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TV Advertising Trends: TV Ads Are Becoming More Self-Aware

August 23rd, 2017   ||    by Melanie Brown

Advertising is as much a part of American culture as are the TVs we watch it on—or the internet that streams it to us or the smartphones we keep in our pockets. In the early days, advertising was straightforward: a presentation of a product sponsoring the program in the hope you would consider it during your next purchase.

But as ads became more common and increased in frequency during programming, the content of the ads shifted. TV advertising went from purely informational to informational and appealing—and, eventually, TV advertising trends shifted toward a separate source of entertainment within the content. If an audience was going to watch ads during their programming, why shouldn’t those ads also be entertaining?

From Advertising to Art

This kind of creativity—and the discovery that viewers were enjoying the ads being put out there—turned advertising into a real art form. A “good” ad could be talked about with other people and admired (and, of course, lead to consumer purchases). Like any other art, advertising resonates with its audience in some way, and advertisers began competing to resonate with the largest audiences.

Take the Super Bowl, for example. The first Super Bowl was in 1967 and during that time an average commercial cost $42,000 to run (adjusting for inflation, that would be about $308,000 today), according to the American Marketing Association. In 1980, an ad cost $220,000 (nearly $700,000 in today’s dollars) to run during the Super Bowl. And by 1990? A 30-second spot cost $700,000 (which would be about $1.34 million today).

In a very short time, the Super Bowl became the place for advertisers to run their best content (at increasingly high prices), and thus began the unofficial competition to be the best of the best. Ads became funny, emotional, risque, cinematic, outlandish—and all of the above—while trying to compete for audience attention.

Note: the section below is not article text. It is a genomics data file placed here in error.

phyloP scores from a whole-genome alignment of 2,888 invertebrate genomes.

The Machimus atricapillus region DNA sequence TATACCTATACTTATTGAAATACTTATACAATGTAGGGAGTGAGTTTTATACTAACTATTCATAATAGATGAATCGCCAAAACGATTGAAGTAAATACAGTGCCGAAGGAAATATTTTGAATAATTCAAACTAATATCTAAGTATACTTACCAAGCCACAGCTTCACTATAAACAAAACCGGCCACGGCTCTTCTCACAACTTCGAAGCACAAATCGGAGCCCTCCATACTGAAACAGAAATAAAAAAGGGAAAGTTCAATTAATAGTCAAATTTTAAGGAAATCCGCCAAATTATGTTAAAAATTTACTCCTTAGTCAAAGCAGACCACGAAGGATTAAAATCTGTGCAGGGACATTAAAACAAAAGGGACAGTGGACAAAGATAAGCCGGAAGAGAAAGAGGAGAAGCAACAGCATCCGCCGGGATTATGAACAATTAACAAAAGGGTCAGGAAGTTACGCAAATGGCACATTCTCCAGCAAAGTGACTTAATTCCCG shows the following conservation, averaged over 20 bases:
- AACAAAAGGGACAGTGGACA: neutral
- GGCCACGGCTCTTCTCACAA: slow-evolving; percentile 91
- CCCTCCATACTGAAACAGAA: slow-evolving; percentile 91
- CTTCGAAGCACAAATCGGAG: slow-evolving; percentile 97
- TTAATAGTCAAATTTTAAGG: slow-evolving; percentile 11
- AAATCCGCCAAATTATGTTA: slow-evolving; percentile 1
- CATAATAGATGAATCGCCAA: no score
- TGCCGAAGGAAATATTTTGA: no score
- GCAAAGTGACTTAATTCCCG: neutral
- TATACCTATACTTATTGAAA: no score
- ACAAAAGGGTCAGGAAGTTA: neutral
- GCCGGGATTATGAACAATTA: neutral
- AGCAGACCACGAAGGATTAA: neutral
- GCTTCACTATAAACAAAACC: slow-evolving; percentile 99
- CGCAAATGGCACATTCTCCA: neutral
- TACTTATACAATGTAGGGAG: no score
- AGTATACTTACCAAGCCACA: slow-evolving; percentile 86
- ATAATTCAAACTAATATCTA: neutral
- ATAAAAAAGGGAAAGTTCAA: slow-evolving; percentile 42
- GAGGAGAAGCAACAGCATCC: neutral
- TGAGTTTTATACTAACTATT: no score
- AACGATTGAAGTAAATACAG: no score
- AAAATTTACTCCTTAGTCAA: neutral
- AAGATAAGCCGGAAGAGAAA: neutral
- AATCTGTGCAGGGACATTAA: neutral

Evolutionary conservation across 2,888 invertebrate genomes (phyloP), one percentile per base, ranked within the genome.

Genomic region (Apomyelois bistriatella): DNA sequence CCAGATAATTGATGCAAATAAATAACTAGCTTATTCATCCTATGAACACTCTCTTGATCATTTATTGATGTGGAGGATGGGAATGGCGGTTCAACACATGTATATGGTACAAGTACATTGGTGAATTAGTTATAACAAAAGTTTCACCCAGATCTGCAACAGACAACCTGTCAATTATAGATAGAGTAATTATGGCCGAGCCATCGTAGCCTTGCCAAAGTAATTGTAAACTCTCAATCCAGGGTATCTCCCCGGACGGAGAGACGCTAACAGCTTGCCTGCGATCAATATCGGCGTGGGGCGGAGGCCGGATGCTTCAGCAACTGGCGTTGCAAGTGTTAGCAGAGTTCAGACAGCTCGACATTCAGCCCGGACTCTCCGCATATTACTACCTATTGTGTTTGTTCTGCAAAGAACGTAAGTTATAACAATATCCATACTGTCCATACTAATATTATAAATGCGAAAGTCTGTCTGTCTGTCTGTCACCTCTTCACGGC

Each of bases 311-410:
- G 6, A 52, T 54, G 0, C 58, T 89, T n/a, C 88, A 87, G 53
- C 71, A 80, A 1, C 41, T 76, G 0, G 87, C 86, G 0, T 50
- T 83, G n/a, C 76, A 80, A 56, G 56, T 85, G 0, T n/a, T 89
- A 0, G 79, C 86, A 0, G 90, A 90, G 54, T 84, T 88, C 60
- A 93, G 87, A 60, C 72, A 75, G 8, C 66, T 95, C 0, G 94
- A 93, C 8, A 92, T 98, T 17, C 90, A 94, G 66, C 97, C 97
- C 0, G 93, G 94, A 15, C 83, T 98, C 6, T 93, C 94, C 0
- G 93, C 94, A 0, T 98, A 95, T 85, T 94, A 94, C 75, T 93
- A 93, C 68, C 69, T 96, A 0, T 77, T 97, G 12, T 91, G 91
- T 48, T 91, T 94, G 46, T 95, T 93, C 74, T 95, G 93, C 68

Ads Come Full Circle

After decades of over-the-top creative in advertising designed to make the audience forget they’re watching an ad, TV advertising trends are now moving toward being more self-aware—and even sometimes self-deprecating—in an effort to better connect with audiences. This trend of “we know they know” often acknowledges the fact that the ad is an ad.

In a time when Americans, and specifically younger millennials and gen Zers, want to feel connected to brands and products, this kind of straightforward presentation can really resonate with audiences. People want to feel that they’re being spoken to—not spoken down to or lumped in with an entire country’s worth of other people. Taking this tack can also lead to expanded audience targeting, including the younger audiences that traditional brands are having a harder time reaching.

For example, men’s hygiene brand Old Spice recently launched a few spots utilizing the theatrical technique of breaking the fourth wall to speak directly to viewers. The brand pokes fun at its usual eccentric advertising through the use of middle-age moms who roll their eyes at an octopus driving a boat and a dog launching a rocket. These ads are not only funny—which appeals to Old Spice’s existing audience—but they can also be used to target the purchasers of these products for the younger set: moms.

While TV advertising trends come and go, their goal is always the same—to reach people, or (more accurately) to reach the right people at the right time.

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